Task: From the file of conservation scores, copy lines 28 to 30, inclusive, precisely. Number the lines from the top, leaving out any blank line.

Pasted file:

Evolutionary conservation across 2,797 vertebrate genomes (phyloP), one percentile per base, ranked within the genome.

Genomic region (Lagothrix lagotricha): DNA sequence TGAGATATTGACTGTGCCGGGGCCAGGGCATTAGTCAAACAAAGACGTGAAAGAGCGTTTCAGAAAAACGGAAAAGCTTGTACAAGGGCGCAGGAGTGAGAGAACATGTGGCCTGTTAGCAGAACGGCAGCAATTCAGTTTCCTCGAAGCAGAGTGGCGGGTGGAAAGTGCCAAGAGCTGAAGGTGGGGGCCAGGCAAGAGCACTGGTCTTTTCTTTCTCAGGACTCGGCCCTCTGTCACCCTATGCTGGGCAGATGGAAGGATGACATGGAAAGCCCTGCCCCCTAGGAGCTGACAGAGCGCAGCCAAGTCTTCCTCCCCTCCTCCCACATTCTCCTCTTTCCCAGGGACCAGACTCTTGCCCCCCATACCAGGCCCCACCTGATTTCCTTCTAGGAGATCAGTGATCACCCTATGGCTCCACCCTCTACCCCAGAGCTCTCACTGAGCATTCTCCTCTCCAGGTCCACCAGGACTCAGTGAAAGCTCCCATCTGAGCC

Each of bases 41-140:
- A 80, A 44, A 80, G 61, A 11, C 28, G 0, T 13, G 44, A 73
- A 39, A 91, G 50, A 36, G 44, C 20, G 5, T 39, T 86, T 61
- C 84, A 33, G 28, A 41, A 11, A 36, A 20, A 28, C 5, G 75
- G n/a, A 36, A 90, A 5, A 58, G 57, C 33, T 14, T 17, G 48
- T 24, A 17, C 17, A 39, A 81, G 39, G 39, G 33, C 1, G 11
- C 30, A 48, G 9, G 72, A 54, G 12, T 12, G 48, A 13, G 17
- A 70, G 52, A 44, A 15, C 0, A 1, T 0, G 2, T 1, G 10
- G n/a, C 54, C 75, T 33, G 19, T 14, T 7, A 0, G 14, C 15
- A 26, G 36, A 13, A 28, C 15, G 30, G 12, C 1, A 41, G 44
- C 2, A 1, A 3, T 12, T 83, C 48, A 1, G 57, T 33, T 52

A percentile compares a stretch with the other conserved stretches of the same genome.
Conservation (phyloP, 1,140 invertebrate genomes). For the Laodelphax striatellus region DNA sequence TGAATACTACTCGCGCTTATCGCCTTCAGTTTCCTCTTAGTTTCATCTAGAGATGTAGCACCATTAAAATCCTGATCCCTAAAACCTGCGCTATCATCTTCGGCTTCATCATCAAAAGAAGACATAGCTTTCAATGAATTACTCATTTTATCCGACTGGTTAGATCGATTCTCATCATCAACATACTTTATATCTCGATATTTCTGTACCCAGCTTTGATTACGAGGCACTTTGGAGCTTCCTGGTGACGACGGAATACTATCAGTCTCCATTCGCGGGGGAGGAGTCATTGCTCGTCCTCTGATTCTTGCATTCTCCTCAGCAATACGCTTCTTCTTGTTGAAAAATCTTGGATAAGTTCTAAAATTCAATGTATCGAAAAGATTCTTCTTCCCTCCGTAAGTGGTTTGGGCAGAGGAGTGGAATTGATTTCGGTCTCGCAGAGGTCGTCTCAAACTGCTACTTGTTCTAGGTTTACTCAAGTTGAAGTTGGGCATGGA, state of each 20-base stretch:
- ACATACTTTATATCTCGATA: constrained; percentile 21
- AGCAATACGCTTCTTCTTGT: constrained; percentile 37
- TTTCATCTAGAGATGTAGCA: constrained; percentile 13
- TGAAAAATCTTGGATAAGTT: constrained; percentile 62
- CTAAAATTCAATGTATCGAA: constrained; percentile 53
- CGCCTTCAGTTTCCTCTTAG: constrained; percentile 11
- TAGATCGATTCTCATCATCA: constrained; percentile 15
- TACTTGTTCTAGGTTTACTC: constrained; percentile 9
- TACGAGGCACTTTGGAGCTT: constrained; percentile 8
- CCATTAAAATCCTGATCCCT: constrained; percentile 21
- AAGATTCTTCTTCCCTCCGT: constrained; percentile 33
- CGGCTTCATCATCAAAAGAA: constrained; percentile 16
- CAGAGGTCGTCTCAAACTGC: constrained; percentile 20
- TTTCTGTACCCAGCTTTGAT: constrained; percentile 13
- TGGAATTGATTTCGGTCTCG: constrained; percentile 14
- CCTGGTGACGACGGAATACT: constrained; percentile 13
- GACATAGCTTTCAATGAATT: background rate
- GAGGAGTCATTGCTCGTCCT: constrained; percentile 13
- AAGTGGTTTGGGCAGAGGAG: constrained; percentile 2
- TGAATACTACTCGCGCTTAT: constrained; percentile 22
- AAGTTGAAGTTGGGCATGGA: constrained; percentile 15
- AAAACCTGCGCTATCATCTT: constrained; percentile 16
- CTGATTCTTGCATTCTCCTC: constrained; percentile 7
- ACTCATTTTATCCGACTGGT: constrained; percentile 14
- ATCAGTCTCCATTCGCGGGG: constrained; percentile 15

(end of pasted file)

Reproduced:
- CAGAGGTCGTCTCAAACTGC: constrained; percentile 20
- TTTCTGTACCCAGCTTTGAT: constrained; percentile 13
- TGGAATTGATTTCGGTCTCG: constrained; percentile 14